Possibly the most common injury I see when hiking with groups is when someone turns or rolls their ankle. Assuming that access to a vehicle is not feasible, what is the best way to deal with the injury to make it several miles out without causing further damage to the joint?
There are relatively well known steps to dealing with this out in the wilds. One online resource with pictures is at Backpacker Magazine.
The basic steps (that are detailed there) are:
- Rest, Ice, Compression and Elevation (which you should do with any sprain, wherever you are)
- Bandage reasonably tightly - not so tight that you cut off circulation, but tight enough that you restrict swelling and support the ankle. A visual check to make sure the toes aren't turning blue is essential, especially in a very cold environment!
- Pad the ankle - a scarf, t-shirt or other material helps to make sure the ankle bones are protected.
- While you can use a branch, a much better option, and the one Backpacker Magazine recommends, is to use a foam sleeping mat as a splint, as it provides support and some impact protection. You can fold it in half, place it down one side of the leg, under the foot and up the other side. If it is too big, cut it - you can always buy another one once you get home. Use your usual mat ties or straps to hold it tight.
- Once you have got it secure and the ankle is immobilised without it being too tight, and you are confident that it won't be damaged further, take ibuprofen to help kill the pain and reduce inflammation.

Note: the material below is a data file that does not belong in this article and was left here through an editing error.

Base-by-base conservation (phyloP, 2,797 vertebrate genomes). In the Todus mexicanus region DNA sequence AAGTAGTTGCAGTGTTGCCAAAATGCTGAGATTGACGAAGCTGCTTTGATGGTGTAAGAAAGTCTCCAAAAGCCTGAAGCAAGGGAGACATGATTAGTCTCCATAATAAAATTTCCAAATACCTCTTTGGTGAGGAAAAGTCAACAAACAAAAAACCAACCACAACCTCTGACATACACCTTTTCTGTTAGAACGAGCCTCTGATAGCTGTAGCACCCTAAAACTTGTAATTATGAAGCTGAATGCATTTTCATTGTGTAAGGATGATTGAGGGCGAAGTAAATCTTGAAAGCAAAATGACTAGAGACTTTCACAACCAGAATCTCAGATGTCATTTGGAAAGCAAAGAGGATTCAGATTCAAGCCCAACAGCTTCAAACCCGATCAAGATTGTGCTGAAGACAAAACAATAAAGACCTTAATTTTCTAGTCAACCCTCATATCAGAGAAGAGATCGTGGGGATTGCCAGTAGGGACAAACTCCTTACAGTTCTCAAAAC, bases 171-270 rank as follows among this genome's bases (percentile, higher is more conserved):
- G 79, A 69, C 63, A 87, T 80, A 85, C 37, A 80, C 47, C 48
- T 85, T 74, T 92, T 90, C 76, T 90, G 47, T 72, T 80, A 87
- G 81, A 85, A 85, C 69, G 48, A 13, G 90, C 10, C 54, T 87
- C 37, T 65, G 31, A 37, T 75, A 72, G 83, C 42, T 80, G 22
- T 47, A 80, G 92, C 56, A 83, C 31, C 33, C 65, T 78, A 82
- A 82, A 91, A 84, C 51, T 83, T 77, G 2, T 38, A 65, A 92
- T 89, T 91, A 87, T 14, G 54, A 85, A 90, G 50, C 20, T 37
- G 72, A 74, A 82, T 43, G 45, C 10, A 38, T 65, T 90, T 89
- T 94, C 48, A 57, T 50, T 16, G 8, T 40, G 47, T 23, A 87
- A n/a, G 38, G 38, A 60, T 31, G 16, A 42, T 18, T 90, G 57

- Support the individual and slowly walk back to civilisation.
I was once the rather unhappy participant in a study on ankle injury treatment at the Edinburgh Royal Infirmary.
I came in with a serious injury and was told that with conventional treatment I would have been immobilised for weeks.
What they did was plunge my ankle in ice for as long as it was bearable, and once the swelling had reduced, they manipulated my foot in all directions to drive bloodflow into the injury. Then they moved me onto a wobble-board, and finally had me jumping over a bench! I walked out of there with only a slight limp.
They said that this rather basic treatment was hugely out-performing any other approach they had studied, including bleeding edge high-tech techniques.
Of course before they did this they had taken an X-Ray to check for a break. In the back-country you'd have to proceed with caution. Although the treatment was uncomfortable, it was pretty clear that I didn't have any kind of serious break. Just use common-sense and stop if the movement causes significant pain.
Some time after this experience I came across a guy in trouble high in the Alps. His ankle was so swollen that he couldn't get his boot back on, and he was a long way from safety. I got him to plunge his foot into a handy glacial stream, and the swelling was much reduced. I gingerly manipulated his foot, and he was pretty confident there wasn't a break. After 20 or 30 minutes of working through the protocol he was quite mobile again. He was able to get back into his boot, and he and his party set off for the valley in good spirits.
Worth a try, I think, in extremis.